Last edited by Candiceo; 21-11-2016 at 17:31.
I may as well just ask and see if anyone replies. Does your partner listen to you? If you have very different perceptions on how parenting should be done do you compromise, or do you do it your way and they do it their way?
We have the latter going on at the moment. Just wondering if it works out in the long run or not?
Ok DH has very different views on parenting than me. But over time has come my way. It's been hard and we still have differences. I just send him lots of links to research, give him books and articles to read. I try to explain the difference in DS2's behaviour with me versus him etc...
My ex (DS1's father) had very different views and never reconciled that. We lived in separate homes so there were two sets of rules. It caused a lot of conflict for DS1.
I would imagine it would cause a lot of conflict if it was occurring in the same house. Will your DH go to counselling to talk about the differences in your parenting? Kids need consistency.
Not sure that helps!
DH and I agree on most things but there are definitely things that we do differently. I think it's all about compromise though. He knows what is important to me and vice versa and we try to talk things through.
I think it would be pretty rare to have two people completely aligned when it comes to parenting. The most important thing, in my opinion, is that you discuss any of these issues away from the child, rather than calling one another out when you're in the middle of doing something (unless it's dangerous, of course).
I think kids can adapt to some parenting differences, much like having a different routine at childcare/preschool/school, as long as those differences aren't too drastic.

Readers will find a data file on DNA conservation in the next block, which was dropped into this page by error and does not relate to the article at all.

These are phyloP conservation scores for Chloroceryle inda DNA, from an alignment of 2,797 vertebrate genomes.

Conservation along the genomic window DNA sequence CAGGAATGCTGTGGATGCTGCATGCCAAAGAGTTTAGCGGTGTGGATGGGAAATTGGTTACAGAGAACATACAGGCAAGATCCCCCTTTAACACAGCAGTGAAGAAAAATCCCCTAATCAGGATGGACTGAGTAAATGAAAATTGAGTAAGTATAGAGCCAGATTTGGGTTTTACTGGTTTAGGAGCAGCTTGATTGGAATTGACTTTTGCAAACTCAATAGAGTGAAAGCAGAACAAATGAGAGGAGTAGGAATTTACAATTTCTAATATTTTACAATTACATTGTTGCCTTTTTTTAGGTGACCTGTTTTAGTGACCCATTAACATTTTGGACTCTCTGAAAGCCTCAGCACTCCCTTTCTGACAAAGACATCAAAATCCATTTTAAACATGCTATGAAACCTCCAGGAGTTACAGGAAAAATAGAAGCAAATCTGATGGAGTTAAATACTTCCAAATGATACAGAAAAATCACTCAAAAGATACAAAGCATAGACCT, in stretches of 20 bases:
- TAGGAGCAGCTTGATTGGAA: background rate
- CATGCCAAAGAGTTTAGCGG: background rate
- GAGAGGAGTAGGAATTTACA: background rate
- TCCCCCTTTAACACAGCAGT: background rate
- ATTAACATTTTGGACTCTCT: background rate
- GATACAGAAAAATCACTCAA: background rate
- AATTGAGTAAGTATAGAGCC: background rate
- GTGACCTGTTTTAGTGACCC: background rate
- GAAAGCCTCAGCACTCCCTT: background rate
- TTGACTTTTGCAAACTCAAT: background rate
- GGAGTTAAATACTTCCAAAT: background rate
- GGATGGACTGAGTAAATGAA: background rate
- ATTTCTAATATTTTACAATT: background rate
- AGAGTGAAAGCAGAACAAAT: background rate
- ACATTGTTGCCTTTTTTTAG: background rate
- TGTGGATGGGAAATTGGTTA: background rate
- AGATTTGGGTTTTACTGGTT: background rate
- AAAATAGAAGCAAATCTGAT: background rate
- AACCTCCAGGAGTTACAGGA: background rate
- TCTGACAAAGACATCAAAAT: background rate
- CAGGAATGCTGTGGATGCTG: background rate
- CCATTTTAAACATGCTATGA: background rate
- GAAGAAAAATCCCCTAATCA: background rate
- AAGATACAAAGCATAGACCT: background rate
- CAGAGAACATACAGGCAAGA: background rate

When dh or I are opposed to something the other does, we discuss it and try to get on the same page. I explain why X works, as opposed to Y.
Have discussed counseling with DP. Answer is always the same - you go if you have a problem. Absolutely won't consider going with me.
What sorts of issues or differences have you come across?
But, I can highly recommend going to counselling on your own if you have the means. Firstly, it can either give you some perspective or confirm your feelings. Secondly, a great counsellor can give you valuable insight into a partner or into your own feelings. Thirdly, they will give you some great tools to manage conflict.
My observation is that often if one person goes to counselling and regularly returns refreshed, or newly confident, or more able to be assertive, then often the other randomly decides it might be a good idea.
As for the parenting aspect. Obviously I am separated and we co-parent now, but both when we were together and now we are apart, we have some fundamental differences in how we like to parent. I try to pick my battles and try to ask myself if it's merely frustrating or if it has the potential to harm DS physically or emotionally.
I agree with sending links, info to read though. Seems like my opinion sometimes matters less than random articles from the Internet!
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